The midwife got to our house around 7:30am. We were going to go into our room so she could check my temperature, blood pressure, baby's heart rate, etc. As she was settling in I had two contractions that were fairly close together. She decided at that point to check how far along I was immediately. The whole time I was just thinking, 'please let me be more than 4 cm.'

I looked at her as she said, "...6...7...8...you are almost 9 cm."

I said, "So when I threw up half an hour ago, that would've been transition." It was starting to make sense and I knew that the 7-9 cm point is the worst of it. She told me later that I have a really high pain tolerance.

To Go to the Hospital...:

Colleen said if we were going to go to the hospital we would have to leave now. Scott started throwing bags into the car. I was on the couch trying to figure out how I was going to even put on pants. The midwife said to me, "Have you considered a home birth? Its a lot easier to have a baby at home than it is on the side of the road." I didn't know how to respond as I was still a bit shell shocked that I was so far along. I knew Scott wasn't completely comfortable with the idea. We quickly considered calling an ambulance, but figured it'd be quicker to drive the 10 min to the hospital then to wait for an ambulance.

We made our way to the car. I was going to get in the back, but forgot about the car seat that was back there, not leaving a lot of room. So I walked to the front passenger side, but the car seat required the front seat to be completely upright. The thought of having to sit was unfathomable. I stood outside the car door, having contractions on the driveway while the midwife waited on the road in her car to follow us to the hospital.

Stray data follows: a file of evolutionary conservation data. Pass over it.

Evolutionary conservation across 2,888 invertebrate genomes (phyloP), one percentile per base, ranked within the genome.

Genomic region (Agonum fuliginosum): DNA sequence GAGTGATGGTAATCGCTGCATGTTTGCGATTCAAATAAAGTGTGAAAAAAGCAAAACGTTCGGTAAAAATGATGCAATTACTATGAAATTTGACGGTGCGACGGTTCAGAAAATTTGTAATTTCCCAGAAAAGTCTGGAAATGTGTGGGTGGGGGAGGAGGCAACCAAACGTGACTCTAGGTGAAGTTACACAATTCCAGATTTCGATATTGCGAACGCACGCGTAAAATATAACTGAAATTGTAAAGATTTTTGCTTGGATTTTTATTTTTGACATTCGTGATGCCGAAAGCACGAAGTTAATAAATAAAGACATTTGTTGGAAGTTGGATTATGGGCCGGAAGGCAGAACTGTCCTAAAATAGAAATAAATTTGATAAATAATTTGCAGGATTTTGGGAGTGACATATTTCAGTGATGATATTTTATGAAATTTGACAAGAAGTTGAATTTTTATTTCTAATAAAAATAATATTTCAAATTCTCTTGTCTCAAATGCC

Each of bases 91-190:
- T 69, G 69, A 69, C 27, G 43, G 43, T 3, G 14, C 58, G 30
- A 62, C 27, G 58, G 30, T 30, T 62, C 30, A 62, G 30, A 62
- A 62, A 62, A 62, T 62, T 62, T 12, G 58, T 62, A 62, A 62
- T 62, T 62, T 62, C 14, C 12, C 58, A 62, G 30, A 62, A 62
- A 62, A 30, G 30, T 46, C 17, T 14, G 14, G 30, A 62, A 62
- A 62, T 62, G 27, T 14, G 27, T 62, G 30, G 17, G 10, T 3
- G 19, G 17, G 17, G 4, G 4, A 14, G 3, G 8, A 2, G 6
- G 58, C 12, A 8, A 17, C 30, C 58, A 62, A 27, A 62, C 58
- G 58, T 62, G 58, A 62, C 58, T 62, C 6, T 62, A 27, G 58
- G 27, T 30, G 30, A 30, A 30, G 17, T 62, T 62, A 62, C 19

Scott "highly suggested" I get in the car. I said that I couldn't. I knew he was frustrated with me standing outside the car having contractions on the front lawn and finally said, "Make a decision. Are we going or staying?" We were going to stay at home, I decided. 

...Or to Stay Home?:

Scott hailed the midwife to come back to the house. I went back inside. I was in the washroom for about 5 minutes, not really aware of what was going on around me. In that time period, Scott and Colleen had stripped the white comforter off our bed and transformed the room to a birthing suite. (I.E., put plastic sheets everywhere and set up the nursery as a resuscitation area in case of an emergency.)

One of the reasons I wanted a midwife was because I was convinced I did not want to give birth on my back. There are so many better alternatives that I read about that are better for your body. By the time I made my way to our room, I laid down on my back and decided I was not getting back up.